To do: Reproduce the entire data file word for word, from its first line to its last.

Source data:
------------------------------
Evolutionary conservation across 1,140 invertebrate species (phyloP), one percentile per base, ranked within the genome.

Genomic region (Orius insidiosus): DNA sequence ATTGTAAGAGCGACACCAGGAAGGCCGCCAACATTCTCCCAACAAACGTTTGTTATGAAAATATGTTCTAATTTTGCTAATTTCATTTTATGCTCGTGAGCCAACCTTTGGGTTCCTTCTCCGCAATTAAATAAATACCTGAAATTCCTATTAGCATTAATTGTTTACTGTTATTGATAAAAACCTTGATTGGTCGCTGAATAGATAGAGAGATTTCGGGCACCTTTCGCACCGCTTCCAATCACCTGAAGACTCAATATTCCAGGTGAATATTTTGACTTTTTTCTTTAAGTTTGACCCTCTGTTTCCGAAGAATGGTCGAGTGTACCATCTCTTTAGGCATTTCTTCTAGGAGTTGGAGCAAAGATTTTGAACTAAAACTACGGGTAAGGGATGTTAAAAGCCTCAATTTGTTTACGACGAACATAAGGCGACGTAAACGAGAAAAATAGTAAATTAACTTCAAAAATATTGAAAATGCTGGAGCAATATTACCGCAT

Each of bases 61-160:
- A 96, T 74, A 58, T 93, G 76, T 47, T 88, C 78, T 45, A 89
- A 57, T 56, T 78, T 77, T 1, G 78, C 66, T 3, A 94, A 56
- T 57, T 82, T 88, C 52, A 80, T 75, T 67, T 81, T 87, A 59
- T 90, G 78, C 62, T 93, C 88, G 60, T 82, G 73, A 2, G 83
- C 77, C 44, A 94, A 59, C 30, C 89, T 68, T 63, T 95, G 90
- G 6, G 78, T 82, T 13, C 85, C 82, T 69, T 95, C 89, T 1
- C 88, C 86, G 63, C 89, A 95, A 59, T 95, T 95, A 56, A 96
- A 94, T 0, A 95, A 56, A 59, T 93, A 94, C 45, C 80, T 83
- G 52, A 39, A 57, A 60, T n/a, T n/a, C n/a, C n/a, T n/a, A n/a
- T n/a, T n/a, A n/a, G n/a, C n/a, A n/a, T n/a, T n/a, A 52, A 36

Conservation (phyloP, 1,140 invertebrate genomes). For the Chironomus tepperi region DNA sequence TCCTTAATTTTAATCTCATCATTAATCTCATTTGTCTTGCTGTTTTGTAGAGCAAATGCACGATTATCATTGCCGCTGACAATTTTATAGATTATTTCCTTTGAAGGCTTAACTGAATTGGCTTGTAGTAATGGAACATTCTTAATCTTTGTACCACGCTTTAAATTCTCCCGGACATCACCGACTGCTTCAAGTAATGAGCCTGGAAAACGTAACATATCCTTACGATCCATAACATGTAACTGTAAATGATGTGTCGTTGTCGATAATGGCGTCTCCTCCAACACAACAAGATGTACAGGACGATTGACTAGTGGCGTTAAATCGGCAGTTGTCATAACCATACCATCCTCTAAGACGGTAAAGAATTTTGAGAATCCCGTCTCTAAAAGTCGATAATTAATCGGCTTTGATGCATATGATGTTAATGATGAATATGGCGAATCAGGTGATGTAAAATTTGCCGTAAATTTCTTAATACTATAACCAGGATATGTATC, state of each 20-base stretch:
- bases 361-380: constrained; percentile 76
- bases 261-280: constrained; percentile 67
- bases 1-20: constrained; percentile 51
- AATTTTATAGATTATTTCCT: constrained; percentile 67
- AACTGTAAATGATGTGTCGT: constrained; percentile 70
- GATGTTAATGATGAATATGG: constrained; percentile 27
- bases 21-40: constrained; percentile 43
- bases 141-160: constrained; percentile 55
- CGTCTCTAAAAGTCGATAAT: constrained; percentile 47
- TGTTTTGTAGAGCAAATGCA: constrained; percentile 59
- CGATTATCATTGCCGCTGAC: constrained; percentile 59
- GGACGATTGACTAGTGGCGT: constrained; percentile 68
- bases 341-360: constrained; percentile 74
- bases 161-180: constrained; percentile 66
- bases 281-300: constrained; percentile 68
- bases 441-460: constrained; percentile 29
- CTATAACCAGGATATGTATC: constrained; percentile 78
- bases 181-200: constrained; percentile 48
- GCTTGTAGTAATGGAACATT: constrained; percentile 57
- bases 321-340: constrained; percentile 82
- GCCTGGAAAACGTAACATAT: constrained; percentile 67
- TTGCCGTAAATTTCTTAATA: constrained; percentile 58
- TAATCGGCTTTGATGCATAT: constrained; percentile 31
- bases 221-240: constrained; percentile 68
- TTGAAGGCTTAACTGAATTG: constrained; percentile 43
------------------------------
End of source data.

Evolutionary conservation across 1,140 invertebrate species (phyloP), one percentile per base, ranked within the genome.

Genomic region (Orius insidiosus): DNA sequence ATTGTAAGAGCGACACCAGGAAGGCCGCCAACATTCTCCCAACAAACGTTTGTTATGAAAATATGTTCTAATTTTGCTAATTTCATTTTATGCTCGTGAGCCAACCTTTGGGTTCCTTCTCCGCAATTAAATAAATACCTGAAATTCCTATTAGCATTAATTGTTTACTGTTATTGATAAAAACCTTGATTGGTCGCTGAATAGATAGAGAGATTTCGGGCACCTTTCGCACCGCTTCCAATCACCTGAAGACTCAATATTCCAGGTGAATATTTTGACTTTTTTCTTTAAGTTTGACCCTCTGTTTCCGAAGAATGGTCGAGTGTACCATCTCTTTAGGCATTTCTTCTAGGAGTTGGAGCAAAGATTTTGAACTAAAACTACGGGTAAGGGATGTTAAAAGCCTCAATTTGTTTACGACGAACATAAGGCGACGTAAACGAGAAAAATAGTAAATTAACTTCAAAAATATTGAAAATGCTGGAGCAATATTACCGCAT

Each of bases 61-160:
- A 96, T 74, A 58, T 93, G 76, T 47, T 88, C 78, T 45, A 89
- A 57, T 56, T 78, T 77, T 1, G 78, C 66, T 3, A 94, A 56
- T 57, T 82, T 88, C 52, A 80, T 75, T 67, T 81, T 87, A 59
- T 90, G 78, C 62, T 93, C 88, G 60, T 82, G 73, A 2, G 83
- C 77, C 44, A 94, A 59, C 30, C 89, T 68, T 63, T 95, G 90
- G 6, G 78, T 82, T 13, C 85, C 82, T 69, T 95, C 89, T 1
- C 88, C 86, G 63, C 89, A 95, A 59, T 95, T 95, A 56, A 96
- A 94, T 0, A 95, A 56, A 59, T 93, A 94, C 45, C 80, T 83
- G 52, A 39, A 57, A 60, T n/a, T n/a, C n/a, C n/a, T n/a, A n/a
- T n/a, T n/a, A n/a, G n/a, C n/a, A n/a, T n/a, T n/a, A 52, A 36

Conservation (phyloP, 1,140 invertebrate genomes). For the Chironomus tepperi region DNA sequence TCCTTAATTTTAATCTCATCATTAATCTCATTTGTCTTGCTGTTTTGTAGAGCAAATGCACGATTATCATTGCCGCTGACAATTTTATAGATTATTTCCTTTGAAGGCTTAACTGAATTGGCTTGTAGTAATGGAACATTCTTAATCTTTGTACCACGCTTTAAATTCTCCCGGACATCACCGACTGCTTCAAGTAATGAGCCTGGAAAACGTAACATATCCTTACGATCCATAACATGTAACTGTAAATGATGTGTCGTTGTCGATAATGGCGTCTCCTCCAACACAACAAGATGTACAGGACGATTGACTAGTGGCGTTAAATCGGCAGTTGTCATAACCATACCATCCTCTAAGACGGTAAAGAATTTTGAGAATCCCGTCTCTAAAAGTCGATAATTAATCGGCTTTGATGCATATGATGTTAATGATGAATATGGCGAATCAGGTGATGTAAAATTTGCCGTAAATTTCTTAATACTATAACCAGGATATGTATC, state of each 20-base stretch:
- bases 361-380: constrained; percentile 76
- bases 261-280: constrained; percentile 67
- bases 1-20: constrained; percentile 51
- AATTTTATAGATTATTTCCT: constrained; percentile 67
- AACTGTAAATGATGTGTCGT: constrained; percentile 70
- GATGTTAATGATGAATATGG: constrained; percentile 27
- bases 21-40: constrained; percentile 43
- bases 141-160: constrained; percentile 55
- CGTCTCTAAAAGTCGATAAT: constrained; percentile 47
- TGTTTTGTAGAGCAAATGCA: constrained; percentile 59
- CGATTATCATTGCCGCTGAC: constrained; percentile 59
- GGACGATTGACTAGTGGCGT: constrained; percentile 68
- bases 341-360: constrained; percentile 74
- bases 161-180: constrained; percentile 66
- bases 281-300: constrained; percentile 68
- bases 441-460: constrained; percentile 29
- CTATAACCAGGATATGTATC: constrained; percentile 78
- bases 181-200: constrained; percentile 48
- GCTTGTAGTAATGGAACATT: constrained; percentile 57
- bases 321-340: constrained; percentile 82
- GCCTGGAAAACGTAACATAT: constrained; percentile 67
- TTGCCGTAAATTTCTTAATA: constrained; percentile 58
- TAATCGGCTTTGATGCATAT: constrained; percentile 31
- bases 221-240: constrained; percentile 68
- TTGAAGGCTTAACTGAATTG: constrained; percentile 43